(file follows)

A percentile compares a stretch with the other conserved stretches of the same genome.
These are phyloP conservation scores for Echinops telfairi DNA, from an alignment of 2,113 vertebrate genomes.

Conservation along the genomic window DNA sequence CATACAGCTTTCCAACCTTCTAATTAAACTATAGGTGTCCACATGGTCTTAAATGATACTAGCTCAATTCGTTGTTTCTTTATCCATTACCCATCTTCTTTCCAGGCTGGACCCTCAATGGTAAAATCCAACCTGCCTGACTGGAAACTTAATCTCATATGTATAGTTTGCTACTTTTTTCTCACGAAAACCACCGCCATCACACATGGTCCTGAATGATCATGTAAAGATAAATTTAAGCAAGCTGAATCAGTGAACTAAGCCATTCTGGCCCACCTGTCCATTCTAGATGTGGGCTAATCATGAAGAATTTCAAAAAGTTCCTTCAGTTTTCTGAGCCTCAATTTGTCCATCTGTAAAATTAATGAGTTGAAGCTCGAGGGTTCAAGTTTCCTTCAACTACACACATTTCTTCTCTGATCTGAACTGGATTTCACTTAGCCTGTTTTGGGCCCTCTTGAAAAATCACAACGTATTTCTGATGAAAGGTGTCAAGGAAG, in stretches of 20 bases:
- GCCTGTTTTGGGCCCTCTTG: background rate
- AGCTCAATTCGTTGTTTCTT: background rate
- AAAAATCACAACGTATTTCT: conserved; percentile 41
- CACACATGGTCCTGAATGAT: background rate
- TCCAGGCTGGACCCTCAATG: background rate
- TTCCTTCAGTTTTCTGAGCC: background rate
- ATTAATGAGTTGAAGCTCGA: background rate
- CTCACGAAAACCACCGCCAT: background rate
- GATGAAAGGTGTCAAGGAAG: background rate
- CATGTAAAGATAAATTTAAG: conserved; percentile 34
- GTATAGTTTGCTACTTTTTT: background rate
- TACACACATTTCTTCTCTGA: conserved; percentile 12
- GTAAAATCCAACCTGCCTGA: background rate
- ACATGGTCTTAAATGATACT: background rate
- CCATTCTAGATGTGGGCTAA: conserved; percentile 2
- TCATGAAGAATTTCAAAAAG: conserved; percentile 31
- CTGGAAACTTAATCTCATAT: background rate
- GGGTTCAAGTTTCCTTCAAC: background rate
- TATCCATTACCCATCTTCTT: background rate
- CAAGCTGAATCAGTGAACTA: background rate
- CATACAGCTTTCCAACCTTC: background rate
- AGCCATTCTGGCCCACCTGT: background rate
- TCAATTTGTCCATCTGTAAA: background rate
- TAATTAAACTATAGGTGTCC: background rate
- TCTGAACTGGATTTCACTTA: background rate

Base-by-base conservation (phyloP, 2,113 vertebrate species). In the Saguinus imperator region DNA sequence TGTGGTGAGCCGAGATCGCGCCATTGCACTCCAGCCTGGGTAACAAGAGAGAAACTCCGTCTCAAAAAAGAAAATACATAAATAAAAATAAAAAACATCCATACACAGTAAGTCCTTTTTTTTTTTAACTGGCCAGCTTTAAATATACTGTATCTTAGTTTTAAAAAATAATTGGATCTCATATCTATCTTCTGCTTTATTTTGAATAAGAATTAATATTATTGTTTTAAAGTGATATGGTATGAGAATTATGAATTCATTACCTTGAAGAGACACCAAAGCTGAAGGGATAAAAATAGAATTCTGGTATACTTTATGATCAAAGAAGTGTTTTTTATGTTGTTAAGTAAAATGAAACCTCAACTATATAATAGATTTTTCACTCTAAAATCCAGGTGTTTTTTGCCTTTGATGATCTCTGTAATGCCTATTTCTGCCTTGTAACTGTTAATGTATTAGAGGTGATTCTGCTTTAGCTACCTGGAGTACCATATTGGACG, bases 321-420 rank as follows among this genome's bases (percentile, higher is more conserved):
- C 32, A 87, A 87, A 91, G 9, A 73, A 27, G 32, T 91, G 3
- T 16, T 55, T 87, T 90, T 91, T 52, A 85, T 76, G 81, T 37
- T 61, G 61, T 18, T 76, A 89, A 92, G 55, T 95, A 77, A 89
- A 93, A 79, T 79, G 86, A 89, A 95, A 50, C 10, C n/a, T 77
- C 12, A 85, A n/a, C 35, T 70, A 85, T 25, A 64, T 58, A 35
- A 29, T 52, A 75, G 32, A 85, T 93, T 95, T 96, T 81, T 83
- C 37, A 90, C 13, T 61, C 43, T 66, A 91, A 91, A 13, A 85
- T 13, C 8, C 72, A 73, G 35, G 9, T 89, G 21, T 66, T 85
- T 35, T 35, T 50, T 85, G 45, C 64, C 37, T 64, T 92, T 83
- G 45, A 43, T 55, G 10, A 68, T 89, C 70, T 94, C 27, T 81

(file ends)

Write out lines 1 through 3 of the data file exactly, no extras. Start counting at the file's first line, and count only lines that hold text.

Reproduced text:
A percentile compares a stretch with the other conserved stretches of the same genome.
These are phyloP conservation scores for Echinops telfairi DNA, from an alignment of 2,113 vertebrate genomes.

Conservation along the genomic window DNA sequence CATACAGCTTTCCAACCTTCTAATTAAACTATAGGTGTCCACATGGTCTTAAATGATACTAGCTCAATTCGTTGTTTCTTTATCCATTACCCATCTTCTTTCCAGGCTGGACCCTCAATGGTAAAATCCAACCTGCCTGACTGGAAACTTAATCTCATATGTATAGTTTGCTACTTTTTTCTCACGAAAACCACCGCCATCACACATGGTCCTGAATGATCATGTAAAGATAAATTTAAGCAAGCTGAATCAGTGAACTAAGCCATTCTGGCCCACCTGTCCATTCTAGATGTGGGCTAATCATGAAGAATTTCAAAAAGTTCCTTCAGTTTTCTGAGCCTCAATTTGTCCATCTGTAAAATTAATGAGTTGAAGCTCGAGGGTTCAAGTTTCCTTCAACTACACACATTTCTTCTCTGATCTGAACTGGATTTCACTTAGCCTGTTTTGGGCCCTCTTGAAAAATCACAACGTATTTCTGATGAAAGGTGTCAAGGAAG, in stretches of 20 bases: